The teachers mentioned that only thirty to forty per cent of the meeting could be considered as valid and valuable because the rest of the time and energy was frittered away in inconsequential and unwanted details. Constant interference and bickering indulged by parents, hampered the working style of teachers, making the teaching community wish away such unpleasantness.

Parents speak

Even as the teachers and the institutions came up with their side of the story, some of the parents consulted on the subject, had a different tale to tell. Quite like the teachers’ grievances, the parents’ complaints were also more or less comparable on common grounds. The Sharmas, working parents of two school going children, said the PTMs’ were harrowing affairs for them too. One of them had to avail leave and wait for long hours to meet the teaching faculty in the school. Most of the times, mark sheets, fee reminders and circulars regarding donations, school trips and functions were handed over personally during these meetings.

Unpaid fines for crumpled uniform, unpolished shoes, not wearing the house tee shirt on a specified day, shabby nails and hair among other offences, are usually collected during PTMs. Sometimes, the answer sheets of tests and exams were also shown to the parents for a brief period and most parents were advised discreetly, to put their students into tuition classes, to step up their academic levels. All the parents consulted on the subject, said the project work prescribed by the school and some of the value-added homework in various subjects, appeared to be for the parents rather than the children because they were the ones who gear up to face deadlines in style.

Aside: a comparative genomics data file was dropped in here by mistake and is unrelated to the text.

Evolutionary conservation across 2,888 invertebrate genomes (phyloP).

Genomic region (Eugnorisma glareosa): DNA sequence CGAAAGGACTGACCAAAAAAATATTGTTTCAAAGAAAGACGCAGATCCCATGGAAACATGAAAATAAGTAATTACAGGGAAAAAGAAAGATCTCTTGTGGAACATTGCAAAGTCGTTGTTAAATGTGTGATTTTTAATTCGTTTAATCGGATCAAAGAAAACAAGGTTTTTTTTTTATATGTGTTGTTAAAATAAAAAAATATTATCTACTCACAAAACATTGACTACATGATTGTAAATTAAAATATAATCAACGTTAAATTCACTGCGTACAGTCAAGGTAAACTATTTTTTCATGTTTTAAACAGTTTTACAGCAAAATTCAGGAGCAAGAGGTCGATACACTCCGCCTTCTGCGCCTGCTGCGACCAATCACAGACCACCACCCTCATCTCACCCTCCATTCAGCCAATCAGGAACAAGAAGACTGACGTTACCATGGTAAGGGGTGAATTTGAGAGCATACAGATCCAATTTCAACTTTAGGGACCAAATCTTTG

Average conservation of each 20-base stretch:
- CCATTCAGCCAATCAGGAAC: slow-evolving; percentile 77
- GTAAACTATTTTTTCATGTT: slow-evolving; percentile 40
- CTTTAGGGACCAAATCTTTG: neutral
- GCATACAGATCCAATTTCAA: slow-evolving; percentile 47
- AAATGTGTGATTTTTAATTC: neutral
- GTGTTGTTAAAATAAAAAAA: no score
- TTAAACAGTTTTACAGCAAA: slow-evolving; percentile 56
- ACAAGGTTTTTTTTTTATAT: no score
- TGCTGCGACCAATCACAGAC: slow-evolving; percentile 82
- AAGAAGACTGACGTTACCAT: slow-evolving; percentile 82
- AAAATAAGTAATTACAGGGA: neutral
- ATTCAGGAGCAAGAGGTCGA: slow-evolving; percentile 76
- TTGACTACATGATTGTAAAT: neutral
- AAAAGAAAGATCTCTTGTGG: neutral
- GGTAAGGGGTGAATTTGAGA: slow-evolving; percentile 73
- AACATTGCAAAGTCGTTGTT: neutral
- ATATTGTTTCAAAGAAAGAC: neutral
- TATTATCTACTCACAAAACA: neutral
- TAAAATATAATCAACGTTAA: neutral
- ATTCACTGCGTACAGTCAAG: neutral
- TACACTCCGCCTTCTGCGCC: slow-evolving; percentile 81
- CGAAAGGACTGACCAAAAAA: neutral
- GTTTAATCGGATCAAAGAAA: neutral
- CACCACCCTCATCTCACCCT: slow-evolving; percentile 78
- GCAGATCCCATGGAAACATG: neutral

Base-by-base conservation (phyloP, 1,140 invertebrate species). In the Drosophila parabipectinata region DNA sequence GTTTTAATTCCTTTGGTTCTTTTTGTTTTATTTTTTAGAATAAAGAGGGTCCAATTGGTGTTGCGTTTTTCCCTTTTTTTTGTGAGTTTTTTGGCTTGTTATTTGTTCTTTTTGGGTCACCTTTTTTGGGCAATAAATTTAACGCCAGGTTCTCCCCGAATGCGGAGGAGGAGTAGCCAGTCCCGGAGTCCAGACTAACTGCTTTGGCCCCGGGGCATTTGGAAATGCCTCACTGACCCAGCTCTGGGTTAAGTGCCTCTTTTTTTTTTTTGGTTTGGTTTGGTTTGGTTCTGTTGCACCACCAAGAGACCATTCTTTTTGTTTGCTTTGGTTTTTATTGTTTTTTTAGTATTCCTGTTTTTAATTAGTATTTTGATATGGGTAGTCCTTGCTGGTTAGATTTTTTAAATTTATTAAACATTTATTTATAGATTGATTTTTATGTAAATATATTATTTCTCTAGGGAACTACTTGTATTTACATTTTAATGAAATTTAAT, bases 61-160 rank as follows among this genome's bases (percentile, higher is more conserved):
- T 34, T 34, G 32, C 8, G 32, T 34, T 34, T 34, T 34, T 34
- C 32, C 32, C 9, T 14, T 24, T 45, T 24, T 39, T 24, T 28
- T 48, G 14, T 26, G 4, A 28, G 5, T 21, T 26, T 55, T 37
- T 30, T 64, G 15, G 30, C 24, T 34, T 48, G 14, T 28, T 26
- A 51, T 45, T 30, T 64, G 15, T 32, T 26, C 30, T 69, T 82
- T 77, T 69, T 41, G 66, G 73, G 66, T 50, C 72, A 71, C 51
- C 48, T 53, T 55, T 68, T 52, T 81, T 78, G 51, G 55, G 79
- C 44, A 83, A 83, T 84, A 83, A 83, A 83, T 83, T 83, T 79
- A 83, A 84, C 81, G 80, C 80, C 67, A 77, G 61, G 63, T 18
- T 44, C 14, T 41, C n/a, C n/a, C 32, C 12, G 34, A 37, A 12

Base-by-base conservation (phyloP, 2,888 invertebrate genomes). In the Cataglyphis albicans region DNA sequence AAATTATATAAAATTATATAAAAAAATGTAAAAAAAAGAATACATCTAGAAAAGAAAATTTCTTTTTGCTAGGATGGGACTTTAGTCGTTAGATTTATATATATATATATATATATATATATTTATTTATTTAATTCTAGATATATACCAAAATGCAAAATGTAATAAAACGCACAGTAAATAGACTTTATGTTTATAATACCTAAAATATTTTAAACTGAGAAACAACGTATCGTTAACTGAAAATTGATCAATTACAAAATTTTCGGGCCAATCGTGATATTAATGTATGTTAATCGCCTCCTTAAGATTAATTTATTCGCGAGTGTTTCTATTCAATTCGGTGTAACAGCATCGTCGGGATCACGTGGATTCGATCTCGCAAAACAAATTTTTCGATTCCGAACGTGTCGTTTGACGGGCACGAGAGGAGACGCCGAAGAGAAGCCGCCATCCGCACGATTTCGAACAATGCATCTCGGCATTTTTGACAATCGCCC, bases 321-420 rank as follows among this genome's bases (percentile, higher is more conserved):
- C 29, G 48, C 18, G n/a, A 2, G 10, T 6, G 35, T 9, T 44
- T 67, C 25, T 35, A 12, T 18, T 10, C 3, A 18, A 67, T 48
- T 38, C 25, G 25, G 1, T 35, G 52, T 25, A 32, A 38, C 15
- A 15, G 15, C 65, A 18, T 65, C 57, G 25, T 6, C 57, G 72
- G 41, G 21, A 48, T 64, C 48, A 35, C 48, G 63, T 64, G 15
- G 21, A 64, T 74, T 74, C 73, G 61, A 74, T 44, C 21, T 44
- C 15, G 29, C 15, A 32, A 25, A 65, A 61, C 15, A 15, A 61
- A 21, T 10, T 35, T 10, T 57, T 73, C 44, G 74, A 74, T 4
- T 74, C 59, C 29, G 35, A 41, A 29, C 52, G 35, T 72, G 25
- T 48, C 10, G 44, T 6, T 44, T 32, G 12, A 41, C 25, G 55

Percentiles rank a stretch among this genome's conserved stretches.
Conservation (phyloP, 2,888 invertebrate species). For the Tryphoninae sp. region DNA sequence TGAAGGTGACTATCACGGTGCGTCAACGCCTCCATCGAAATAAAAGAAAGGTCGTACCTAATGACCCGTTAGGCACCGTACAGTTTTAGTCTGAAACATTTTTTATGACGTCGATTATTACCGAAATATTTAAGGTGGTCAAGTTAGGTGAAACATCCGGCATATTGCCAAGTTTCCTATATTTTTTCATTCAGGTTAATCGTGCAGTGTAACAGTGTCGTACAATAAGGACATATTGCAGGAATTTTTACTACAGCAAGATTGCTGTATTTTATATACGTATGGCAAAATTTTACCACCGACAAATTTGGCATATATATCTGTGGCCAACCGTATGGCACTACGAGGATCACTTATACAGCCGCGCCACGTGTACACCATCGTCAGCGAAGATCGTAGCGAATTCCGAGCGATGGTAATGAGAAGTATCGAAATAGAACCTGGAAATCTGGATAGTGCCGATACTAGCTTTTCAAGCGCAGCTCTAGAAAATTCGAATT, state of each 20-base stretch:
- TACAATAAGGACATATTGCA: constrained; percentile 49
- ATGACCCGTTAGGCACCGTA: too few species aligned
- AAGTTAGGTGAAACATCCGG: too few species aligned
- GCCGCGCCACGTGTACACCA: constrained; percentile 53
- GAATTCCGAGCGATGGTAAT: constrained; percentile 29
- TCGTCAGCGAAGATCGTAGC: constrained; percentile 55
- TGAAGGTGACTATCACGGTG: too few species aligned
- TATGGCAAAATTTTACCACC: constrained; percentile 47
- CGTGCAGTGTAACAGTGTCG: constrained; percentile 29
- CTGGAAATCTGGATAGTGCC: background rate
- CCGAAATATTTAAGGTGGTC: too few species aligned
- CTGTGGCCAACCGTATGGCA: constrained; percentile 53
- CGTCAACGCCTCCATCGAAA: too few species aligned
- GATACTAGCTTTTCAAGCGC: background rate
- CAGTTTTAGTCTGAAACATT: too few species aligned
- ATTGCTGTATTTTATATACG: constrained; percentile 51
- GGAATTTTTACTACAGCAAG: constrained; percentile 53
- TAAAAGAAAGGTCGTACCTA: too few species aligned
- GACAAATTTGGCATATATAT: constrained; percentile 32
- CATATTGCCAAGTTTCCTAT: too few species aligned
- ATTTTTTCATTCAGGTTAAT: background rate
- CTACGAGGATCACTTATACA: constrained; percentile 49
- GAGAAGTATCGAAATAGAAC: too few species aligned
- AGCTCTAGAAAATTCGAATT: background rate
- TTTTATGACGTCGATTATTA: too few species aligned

The parents said the teachers were usually in a hurry and hardly had the patience to listen to their side of the problems. Parents, especially those of academically weak students, found that many institutions downgraded their problems, belittled the parents and the child’s behaviour, and sometimes even accused the parents of bad upbringing, without pausing to listen to the other side of the story.

The students, the protagonists in the PTM scene, had their tales of woes to unfold, for even the best of them knew that they were in for a dressing-down session with their parents after every such meeting. According to Sheetal, a high school student, it appeared as if the parents faced more peer pressure from fellow parents than the students themselves. On a serious note, it appeared that the adults — both, the teachers and their parents — relegated their real problems like facing a cutback on their games period, finding little or no place to keep their bags, unhygienic toilet conditions, lack of dining space or encroaching their break time with extra class time, among other problems.

Considering the fact that PTMs’ have become veritable nightmares for all those concerned, the time is ripe to usher in a pleasant and practical change which can serve its rightful  purpose — for, as William Wordsworth put it — The child is the father of the man.